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Old 01-25-2003, 04:28 PM   #5
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I agree with Molly on this one. Giving the builders a bit of free reign helps keep them interested in the area. As my mud is in development still and no areas are linked yet we are focusing on getting various geographical type zones built (i.e. swamps, grasslands, Mountains, coastal areas) Either myself or my co-owner will be doing the actually travel zones that link the areas to one another. We have a conceptual map of the world set up that we are using as a guideline. We also have a history in place to give our builders a frame of reference when building to keep them in with the overall theme of our realm.

But as you already have areas in play, Chapel had some good suggestions. Break your building staff into teams and have some generate new areas, some do as I put it "clean up" , and others work on areas to blend the inconsistancies. Be flexible enough to allow people to switch what team they are on as clean up can be boring, or maybe they have a good idea on how to blend things.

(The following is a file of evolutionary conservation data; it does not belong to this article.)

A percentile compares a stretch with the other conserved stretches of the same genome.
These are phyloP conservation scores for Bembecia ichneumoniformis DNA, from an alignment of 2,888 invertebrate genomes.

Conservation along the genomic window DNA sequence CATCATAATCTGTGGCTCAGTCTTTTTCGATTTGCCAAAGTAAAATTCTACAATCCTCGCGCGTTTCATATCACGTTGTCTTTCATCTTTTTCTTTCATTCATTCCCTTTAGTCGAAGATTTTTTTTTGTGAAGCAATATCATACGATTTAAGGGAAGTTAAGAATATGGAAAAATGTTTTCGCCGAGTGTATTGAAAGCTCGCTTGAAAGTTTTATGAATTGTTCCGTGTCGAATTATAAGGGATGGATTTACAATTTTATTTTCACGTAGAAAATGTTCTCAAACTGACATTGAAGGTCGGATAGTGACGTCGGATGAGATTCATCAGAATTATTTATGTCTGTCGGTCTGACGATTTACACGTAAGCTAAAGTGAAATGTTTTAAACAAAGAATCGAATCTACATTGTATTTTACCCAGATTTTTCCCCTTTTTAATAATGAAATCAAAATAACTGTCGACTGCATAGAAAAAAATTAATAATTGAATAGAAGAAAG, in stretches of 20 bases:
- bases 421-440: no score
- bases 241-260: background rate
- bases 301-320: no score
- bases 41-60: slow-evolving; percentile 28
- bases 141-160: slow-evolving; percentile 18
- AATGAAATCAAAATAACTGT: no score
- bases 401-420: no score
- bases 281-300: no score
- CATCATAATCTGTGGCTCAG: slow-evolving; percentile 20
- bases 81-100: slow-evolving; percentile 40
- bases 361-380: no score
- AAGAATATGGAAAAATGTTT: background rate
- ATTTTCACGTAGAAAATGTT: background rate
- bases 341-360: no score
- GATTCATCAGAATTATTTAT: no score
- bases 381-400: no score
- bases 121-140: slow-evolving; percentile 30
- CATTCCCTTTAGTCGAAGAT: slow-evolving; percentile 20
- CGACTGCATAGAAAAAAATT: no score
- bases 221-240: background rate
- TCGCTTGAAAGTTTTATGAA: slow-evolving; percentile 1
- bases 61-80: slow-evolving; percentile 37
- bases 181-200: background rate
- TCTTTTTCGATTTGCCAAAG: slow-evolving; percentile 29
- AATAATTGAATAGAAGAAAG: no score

Just my opinions on the matter.
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Old 01-28-2003, 10:08 PM   #6
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Woo, lot of RP-based people posting on this one...

I'm just getting started rebuilding the world for the I'm redesigning, and I'm just getting a few builders to come back and give the place another shot. I've always given the players free reign over whatever they want to build (mainly because my MUD has always been based on very complex combat structures rather than anything even vaguely looking like RP), and even though the Mud has no coherent design that really EVER makes sense, the players love the challenge of figuring out how to take out that mob on the other side of the mud that has that gun that might or might not be rot-death that always kills them in one shot, and being alive or with a portal ready to take them back to that Mob to snatch their new booty and high-tail it out of there before he respawns and kicks the #### out of them.

So I like haphazard building. No, it's definitely not going to follow a storyline. But it's hilarious to watch the players scream about the inhumanity of the world

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Old 02-09-2003, 03:24 AM   #7